The breeding season of the Spring Peepers belonging to the southern areas begins from October and extends up to March. However the ones home to the Northern areas breed in the time period from March to June.
The males attract the females by their loud and distinct call. The female in turn select its mating partner by prodding him gently. Their mating act is characterized by the male clasping against the females’ back throughout the entire act. In fact the male remain in the same position an accompany thee females till the time the female goes to deposit her eggs in the pond.
A female spring peeper is capable of laying 800-1000 eggs that are brown in color. These eggs are either deposited in the pond water, individually or in groups. Often these egg clusters occur in the mud or may even be attached to vegetation that lies submerged under water. The female may deposit the eggs in tree hollows filled with fluid or micro-pools and smaller water bodies as such.
The eggs hatch after 6 to 12 days with the emergence of tadpoles or larva frogs. For the next 90 to 100 days, these tadpoles are observed to be consistent in their aquatic form. However this period of larval incubation depends on various factors like weather conditions, the time when the eggs were laid etc. and as such can last for a shorter duration of 45 to 65 days as well. The tadpoles mostly feed on algae, bacteria and dead vegetation. However these tiny creatures face a constant threat by their predators that may include bigger fishes, salamanders and white snakes.
They disperse into the swamp woodlands shortly after their metamorphosis into frogs.
The species can adapt itself to the worst of freezing weather conditions. During winters some parts of the body of this tiny frog begins to freeze. But its liver produces glucose which is an anti-freezer. The glucose content is transported to some vital parts of the peeper’s body like the heart and lungs. As such, the tiny frog survives even when other parts of its body are crystallized into ice.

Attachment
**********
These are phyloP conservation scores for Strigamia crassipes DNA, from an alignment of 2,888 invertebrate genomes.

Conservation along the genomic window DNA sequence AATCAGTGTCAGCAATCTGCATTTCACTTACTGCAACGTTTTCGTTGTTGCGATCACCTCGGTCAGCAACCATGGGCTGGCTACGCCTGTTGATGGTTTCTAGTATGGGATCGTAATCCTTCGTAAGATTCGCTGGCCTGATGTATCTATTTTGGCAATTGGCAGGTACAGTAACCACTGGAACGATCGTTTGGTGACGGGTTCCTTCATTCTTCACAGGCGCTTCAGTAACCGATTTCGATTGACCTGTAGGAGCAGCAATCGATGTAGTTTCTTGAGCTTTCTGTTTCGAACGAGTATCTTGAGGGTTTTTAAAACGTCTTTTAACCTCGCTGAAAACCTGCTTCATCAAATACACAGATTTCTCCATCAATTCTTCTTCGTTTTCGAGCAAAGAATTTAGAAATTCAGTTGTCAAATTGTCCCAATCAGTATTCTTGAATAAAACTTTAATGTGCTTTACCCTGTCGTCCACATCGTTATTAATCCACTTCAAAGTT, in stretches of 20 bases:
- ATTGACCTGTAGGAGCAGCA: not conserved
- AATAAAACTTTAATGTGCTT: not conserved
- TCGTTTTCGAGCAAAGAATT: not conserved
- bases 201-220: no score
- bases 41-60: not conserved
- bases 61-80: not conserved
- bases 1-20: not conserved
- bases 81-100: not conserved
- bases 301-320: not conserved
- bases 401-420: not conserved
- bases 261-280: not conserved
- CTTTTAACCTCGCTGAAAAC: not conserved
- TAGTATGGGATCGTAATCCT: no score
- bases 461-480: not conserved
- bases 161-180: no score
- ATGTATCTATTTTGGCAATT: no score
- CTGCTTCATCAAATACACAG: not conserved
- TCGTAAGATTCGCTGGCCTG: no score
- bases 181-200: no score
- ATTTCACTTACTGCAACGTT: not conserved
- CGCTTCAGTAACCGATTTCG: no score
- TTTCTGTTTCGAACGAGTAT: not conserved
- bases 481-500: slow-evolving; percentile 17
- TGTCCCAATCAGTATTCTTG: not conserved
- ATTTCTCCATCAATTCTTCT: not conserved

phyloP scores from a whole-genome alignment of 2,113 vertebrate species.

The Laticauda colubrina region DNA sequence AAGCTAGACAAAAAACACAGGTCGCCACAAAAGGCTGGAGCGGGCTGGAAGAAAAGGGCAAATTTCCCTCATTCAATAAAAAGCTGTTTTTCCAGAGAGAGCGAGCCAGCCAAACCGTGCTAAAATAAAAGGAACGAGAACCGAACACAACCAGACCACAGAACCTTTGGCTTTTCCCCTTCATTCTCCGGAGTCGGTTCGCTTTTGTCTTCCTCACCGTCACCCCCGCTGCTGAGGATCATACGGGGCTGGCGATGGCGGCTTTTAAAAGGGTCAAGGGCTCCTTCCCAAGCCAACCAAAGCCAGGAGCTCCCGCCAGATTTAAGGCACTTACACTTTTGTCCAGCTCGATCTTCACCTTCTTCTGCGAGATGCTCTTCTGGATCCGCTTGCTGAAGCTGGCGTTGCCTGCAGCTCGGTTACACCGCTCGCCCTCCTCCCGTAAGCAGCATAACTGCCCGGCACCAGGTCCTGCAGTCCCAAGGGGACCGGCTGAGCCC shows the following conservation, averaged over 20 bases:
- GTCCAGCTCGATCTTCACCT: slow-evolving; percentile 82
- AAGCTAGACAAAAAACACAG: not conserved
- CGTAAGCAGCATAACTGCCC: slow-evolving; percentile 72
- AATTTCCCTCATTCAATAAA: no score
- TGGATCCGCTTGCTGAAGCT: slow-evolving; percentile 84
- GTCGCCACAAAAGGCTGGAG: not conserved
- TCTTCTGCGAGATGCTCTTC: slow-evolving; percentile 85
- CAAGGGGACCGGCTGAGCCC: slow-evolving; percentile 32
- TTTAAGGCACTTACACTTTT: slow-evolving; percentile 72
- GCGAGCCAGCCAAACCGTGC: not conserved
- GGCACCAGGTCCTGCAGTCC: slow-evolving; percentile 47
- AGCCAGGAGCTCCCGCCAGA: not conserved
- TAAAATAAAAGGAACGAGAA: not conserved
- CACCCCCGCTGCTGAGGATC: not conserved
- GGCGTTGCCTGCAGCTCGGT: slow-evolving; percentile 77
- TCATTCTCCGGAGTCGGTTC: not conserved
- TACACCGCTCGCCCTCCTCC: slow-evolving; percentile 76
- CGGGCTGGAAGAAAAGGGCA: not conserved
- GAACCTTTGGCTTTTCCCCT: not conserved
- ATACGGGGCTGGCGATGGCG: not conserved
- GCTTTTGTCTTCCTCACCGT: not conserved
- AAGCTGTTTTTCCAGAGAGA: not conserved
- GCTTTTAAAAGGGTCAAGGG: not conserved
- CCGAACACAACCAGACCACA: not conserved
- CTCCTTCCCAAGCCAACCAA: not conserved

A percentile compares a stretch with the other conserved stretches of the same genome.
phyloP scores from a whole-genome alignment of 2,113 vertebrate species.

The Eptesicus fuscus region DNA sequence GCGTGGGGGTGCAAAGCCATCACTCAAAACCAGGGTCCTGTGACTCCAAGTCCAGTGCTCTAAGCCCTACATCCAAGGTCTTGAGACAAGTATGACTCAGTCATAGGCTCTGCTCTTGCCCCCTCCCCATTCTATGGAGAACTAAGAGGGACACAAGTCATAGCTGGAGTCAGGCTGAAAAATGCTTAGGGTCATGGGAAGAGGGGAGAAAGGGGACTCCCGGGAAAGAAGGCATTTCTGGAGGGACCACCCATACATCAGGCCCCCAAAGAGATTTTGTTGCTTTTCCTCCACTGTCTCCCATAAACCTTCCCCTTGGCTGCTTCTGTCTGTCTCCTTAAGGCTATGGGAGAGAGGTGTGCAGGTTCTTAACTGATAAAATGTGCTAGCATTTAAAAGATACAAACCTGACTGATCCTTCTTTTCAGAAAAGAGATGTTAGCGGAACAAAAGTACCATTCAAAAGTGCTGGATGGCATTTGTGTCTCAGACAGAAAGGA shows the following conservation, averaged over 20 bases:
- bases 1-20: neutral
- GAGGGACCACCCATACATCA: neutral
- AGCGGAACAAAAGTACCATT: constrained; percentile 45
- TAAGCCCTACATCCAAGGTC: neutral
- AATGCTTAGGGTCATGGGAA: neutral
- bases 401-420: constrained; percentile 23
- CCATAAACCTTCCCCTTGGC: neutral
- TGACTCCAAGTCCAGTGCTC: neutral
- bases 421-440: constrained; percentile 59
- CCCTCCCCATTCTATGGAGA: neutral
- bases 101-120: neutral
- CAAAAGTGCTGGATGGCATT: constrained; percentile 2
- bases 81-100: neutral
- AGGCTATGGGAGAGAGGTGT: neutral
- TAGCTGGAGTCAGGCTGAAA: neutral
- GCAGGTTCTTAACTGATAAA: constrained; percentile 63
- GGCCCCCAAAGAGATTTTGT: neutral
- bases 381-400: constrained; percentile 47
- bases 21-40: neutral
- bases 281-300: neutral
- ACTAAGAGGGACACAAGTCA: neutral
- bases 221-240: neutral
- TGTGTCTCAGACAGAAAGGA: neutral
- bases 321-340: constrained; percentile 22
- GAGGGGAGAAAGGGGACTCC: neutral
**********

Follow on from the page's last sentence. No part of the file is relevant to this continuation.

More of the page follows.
The Spring Peeper has an estimated life span of 3 years.
What makes Spring Peepers different from other tree frogs is the strange fact that they can hardly climb above knee level.
These tiny frogs are barely an inch long!
In places like Canada and New Brunswick these tiny frogs are referred to as ‘tinkletoes’. They are also called ‘pink-winks’ in the South Shore regions of Nova Scotia. On Martha’s Vineyard’s these tiny frogs are known as ‘pinkletinks’
Spring peepers hibernate during winters and emerge with the onset of spring. Their hibernating spots are usually situated under tree logs or behind loose barks on trees.
These tiny frogs need water bodies in order to lay eggs.
The species are nocturnal and as such are mostly active at night.
Spring Peepers can survive even under severe circumstances when most parts of its body are frozen.
Only the male peeper can produce the high-pitched call. It attracts females with the help of such a call.
These widespread frogs do not come under endangered species. However continued loss of their natural habitats especially the wetlands has hit the population of these creatures. Spring Pipers are enlisted under threatened species in the states of Kansas and Iowa.
Here are some images of Spring Peepers:
Picture 3 – Spring Peepers Image Source – images.nationalgeographic.com
Picture 4 – Spring Peepers Photo Source – students.cis.uab.edu